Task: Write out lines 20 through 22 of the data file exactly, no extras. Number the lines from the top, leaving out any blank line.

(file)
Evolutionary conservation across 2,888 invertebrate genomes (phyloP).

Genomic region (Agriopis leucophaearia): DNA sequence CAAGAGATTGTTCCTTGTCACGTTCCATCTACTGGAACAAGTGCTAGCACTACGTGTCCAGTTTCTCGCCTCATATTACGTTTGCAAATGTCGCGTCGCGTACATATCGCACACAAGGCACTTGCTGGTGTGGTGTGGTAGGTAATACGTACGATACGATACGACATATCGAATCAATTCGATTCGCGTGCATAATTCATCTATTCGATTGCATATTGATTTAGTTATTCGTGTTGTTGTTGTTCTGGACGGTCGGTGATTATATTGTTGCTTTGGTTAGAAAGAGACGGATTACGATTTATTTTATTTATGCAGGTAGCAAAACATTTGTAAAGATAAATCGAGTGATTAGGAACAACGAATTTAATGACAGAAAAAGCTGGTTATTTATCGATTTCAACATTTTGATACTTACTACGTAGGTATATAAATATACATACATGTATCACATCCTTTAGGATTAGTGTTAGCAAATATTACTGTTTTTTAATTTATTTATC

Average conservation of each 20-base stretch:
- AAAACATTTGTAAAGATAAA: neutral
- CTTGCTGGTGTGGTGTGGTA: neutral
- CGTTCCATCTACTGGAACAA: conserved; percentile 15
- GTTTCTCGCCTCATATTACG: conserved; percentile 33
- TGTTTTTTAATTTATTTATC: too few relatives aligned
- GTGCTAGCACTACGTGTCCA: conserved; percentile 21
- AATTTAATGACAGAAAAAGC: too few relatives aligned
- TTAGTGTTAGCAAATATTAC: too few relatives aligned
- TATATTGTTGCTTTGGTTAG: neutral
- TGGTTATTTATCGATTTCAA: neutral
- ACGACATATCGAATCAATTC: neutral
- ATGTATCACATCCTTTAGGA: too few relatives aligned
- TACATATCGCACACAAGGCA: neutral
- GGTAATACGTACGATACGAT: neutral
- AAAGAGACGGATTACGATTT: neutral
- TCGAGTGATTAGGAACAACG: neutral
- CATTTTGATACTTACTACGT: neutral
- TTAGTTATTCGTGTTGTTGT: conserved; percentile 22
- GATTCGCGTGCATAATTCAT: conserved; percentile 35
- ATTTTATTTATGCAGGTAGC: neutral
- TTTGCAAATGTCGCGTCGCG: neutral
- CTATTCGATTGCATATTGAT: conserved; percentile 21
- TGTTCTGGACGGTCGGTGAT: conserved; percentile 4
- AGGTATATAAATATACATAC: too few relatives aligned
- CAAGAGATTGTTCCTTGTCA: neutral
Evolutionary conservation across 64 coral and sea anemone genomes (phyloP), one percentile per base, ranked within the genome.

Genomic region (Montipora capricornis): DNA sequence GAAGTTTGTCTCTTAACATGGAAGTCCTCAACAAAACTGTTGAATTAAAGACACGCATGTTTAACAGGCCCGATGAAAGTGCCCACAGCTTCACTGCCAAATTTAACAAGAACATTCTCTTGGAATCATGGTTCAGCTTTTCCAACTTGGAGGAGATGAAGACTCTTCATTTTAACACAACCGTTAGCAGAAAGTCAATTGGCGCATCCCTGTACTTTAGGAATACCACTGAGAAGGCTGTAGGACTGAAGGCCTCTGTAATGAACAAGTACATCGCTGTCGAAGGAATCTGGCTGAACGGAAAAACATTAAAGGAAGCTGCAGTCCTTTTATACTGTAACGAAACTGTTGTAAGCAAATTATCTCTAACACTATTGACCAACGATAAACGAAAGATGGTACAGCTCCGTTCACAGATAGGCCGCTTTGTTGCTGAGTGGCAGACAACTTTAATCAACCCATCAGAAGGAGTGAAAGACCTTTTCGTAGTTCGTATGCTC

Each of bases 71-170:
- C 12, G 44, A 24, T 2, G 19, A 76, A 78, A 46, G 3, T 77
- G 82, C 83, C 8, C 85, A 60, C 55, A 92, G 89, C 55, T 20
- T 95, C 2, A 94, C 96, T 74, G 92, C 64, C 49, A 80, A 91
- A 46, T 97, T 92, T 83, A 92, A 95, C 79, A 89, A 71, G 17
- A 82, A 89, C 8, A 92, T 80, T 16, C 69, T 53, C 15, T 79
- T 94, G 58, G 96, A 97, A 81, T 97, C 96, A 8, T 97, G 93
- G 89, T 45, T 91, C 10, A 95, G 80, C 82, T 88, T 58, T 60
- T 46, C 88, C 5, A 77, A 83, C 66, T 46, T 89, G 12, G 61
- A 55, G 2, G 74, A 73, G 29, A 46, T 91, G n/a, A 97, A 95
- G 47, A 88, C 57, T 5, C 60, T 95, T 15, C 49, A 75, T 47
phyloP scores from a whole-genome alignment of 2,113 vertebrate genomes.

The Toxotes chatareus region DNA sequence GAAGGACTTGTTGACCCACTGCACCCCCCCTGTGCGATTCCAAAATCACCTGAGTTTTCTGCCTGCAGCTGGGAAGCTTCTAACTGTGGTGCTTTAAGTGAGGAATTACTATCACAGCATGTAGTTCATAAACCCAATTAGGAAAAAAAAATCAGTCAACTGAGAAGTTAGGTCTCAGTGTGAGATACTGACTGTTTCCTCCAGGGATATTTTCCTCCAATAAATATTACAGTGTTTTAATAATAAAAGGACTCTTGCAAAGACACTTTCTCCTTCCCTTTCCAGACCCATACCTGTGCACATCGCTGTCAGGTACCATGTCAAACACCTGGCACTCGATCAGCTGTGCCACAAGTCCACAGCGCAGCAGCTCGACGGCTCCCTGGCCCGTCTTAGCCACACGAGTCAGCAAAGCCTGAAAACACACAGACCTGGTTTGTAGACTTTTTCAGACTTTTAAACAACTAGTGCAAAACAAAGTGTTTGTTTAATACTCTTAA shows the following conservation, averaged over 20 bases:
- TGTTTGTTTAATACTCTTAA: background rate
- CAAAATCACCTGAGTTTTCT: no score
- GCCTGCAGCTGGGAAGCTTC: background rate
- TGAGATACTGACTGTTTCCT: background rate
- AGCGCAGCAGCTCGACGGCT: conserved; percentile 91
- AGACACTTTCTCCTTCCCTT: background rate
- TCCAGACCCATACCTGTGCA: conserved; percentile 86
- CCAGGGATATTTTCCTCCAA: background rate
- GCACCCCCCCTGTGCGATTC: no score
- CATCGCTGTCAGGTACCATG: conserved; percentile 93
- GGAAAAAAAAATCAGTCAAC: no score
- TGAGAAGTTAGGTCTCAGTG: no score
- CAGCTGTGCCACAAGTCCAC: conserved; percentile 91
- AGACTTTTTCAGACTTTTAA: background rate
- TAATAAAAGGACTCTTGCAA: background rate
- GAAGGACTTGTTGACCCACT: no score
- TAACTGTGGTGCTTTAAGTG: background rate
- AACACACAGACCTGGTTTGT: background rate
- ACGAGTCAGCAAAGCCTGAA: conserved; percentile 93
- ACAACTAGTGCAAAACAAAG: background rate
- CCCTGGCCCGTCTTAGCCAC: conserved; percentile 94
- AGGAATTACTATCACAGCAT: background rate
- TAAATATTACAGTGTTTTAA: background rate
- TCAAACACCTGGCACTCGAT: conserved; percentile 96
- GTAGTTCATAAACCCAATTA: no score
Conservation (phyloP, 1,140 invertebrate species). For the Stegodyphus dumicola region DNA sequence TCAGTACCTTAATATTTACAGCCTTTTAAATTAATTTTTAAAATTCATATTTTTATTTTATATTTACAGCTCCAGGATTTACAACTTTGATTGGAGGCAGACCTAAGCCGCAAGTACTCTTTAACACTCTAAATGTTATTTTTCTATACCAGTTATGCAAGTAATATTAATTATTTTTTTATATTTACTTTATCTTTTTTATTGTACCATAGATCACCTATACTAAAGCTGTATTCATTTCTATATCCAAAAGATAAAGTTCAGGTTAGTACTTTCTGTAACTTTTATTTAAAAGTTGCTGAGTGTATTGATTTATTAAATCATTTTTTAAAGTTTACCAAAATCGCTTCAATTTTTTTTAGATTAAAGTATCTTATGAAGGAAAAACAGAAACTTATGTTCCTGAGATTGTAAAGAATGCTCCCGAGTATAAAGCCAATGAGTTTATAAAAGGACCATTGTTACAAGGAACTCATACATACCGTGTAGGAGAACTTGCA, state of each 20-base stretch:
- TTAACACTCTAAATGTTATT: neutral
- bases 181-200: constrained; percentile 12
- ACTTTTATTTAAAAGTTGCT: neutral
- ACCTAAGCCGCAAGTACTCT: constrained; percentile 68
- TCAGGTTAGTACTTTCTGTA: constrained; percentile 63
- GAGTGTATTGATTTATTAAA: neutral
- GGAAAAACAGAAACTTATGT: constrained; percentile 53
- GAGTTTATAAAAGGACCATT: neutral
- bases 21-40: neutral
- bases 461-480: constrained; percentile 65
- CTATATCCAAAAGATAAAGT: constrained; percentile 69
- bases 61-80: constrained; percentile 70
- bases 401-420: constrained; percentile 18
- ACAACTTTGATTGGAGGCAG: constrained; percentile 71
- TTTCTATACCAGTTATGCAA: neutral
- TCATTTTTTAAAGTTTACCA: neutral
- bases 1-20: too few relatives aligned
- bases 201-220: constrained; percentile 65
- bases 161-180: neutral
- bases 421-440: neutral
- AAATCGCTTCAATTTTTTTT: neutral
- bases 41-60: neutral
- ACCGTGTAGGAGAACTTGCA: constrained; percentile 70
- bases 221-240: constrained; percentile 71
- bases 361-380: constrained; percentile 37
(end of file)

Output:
- CATTTTGATACTTACTACGT: neutral
- TTAGTTATTCGTGTTGTTGT: conserved; percentile 22
- GATTCGCGTGCATAATTCAT: conserved; percentile 35